• Kyodo


Foreign Minister Taro Kono is planning to visit the United States early next month to discuss North Korea policy with his incoming counterpart, Mike Pompeo, according to Japanese government sources.

Kono hopes to use the meeting to quickly get up to speed on the policy positions of incoming Secretary of State Pompeo, ahead of a first-ever summit between U.S. President Donald Trump and North Korean leader Kim Jong Un that is expected to take place by early June.

Currently the head of the Central Intelligence Agency, Pompeo is expected to play a central role in any forthcoming negotiations between the United States and North Korea, having met Kim in Pyongyang in recent weeks on Trump’s behalf.

Pompeo’s nomination for secretary of state passed a Senate committee vote on Monday, all but ensuring that he will be confirmed by a full Senate vote in the coming days.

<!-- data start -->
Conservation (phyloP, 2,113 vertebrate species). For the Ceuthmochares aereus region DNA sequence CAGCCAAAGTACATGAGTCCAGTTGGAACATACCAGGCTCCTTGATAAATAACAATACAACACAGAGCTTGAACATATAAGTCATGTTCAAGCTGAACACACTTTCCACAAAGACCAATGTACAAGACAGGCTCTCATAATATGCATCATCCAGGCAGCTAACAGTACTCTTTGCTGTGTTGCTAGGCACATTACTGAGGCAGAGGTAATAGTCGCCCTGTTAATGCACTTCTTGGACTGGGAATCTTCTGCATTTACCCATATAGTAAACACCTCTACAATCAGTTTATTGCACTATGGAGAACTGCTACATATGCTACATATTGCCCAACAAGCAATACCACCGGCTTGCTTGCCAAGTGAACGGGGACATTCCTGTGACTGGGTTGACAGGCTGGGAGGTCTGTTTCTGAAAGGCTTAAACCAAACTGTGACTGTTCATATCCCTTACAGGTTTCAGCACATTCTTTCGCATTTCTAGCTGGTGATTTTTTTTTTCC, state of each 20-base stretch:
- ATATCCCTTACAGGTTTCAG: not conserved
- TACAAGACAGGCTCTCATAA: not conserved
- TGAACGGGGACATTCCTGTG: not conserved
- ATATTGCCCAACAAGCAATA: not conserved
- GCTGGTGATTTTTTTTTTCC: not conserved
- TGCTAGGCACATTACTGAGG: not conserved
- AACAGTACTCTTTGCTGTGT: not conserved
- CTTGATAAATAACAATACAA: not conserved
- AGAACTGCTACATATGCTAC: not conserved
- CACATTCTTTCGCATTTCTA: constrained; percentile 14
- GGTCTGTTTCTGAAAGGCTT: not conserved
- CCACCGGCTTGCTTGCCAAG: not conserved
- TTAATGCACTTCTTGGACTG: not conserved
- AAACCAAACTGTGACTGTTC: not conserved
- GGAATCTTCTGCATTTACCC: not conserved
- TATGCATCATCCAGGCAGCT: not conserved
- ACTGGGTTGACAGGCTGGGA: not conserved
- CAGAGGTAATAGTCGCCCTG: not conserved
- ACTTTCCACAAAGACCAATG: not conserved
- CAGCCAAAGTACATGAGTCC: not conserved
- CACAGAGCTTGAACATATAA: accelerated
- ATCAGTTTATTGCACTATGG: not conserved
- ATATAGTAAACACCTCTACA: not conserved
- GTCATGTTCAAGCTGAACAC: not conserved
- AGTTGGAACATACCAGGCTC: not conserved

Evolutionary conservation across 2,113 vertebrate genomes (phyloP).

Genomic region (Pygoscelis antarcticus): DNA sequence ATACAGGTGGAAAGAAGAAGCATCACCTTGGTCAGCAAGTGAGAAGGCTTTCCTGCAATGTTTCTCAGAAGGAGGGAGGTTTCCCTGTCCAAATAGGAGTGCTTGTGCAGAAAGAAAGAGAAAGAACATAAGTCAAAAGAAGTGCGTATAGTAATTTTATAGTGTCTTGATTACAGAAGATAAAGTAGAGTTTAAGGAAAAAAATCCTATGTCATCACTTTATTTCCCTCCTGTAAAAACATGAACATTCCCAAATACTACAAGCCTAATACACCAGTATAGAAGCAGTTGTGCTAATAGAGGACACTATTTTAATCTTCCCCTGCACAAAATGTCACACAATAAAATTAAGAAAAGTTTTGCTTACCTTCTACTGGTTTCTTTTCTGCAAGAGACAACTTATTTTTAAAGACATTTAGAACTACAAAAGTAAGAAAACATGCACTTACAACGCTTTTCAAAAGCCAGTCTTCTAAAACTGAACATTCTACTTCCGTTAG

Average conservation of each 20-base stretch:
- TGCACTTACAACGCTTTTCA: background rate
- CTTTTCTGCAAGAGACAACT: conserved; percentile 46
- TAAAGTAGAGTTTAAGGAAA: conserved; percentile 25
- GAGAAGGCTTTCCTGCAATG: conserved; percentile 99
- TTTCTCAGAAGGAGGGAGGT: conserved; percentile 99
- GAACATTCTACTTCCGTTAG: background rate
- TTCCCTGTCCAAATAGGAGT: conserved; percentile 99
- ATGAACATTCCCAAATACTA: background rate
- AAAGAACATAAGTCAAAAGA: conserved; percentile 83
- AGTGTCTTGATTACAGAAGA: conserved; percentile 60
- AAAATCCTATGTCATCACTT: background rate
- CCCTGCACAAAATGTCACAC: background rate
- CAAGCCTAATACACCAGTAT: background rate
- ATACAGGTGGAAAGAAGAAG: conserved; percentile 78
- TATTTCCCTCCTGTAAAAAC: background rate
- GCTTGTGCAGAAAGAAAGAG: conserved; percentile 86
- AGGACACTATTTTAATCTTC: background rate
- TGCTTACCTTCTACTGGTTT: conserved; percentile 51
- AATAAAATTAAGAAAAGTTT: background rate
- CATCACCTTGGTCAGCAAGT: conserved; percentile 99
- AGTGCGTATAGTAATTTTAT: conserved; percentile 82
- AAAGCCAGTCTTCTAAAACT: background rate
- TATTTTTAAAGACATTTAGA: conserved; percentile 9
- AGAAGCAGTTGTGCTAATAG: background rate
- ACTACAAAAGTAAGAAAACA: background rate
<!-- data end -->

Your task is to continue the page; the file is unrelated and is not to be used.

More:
In the upcoming meeting, Kono will likely seek to affirm with his new counterpart that pressure on North Korea must be maintained until it denuclearizes.

Kono wants to hear directly from Pompeo about his visit to North Korea and what Kim said to him there, the sources said Wednesday.

They are expected to discuss specific measures that can be taken to ensure that North Korea gets rid of all its missiles — not just the intercontinental ballistic missiles that can reach the U.S. mainland, but also the shorter-range weapons that threaten Japan.

Kono also hopes that Pompeo will affirm the importance of the issue of North Korea’s abductions of Japanese nationals in the 1970s and 1980s, the sources said.

In addition to underscoring their intention to strengthen the bilateral security alliance for the stability and prosperity of the Asia-Pacific region, the two men are also expected to exchange views on diplomatic issues involving China, Russia and the Middle East, the sources said.

Kono plans to visit Jordan on April 27 and is now considering flying from there directly to Washington, the sources said.

If Pompeo’s expected confirmation is delayed at the Senate, or if he plans to visit Japan or South Korea first, Kono may cancel his trip to Washington, the sources added.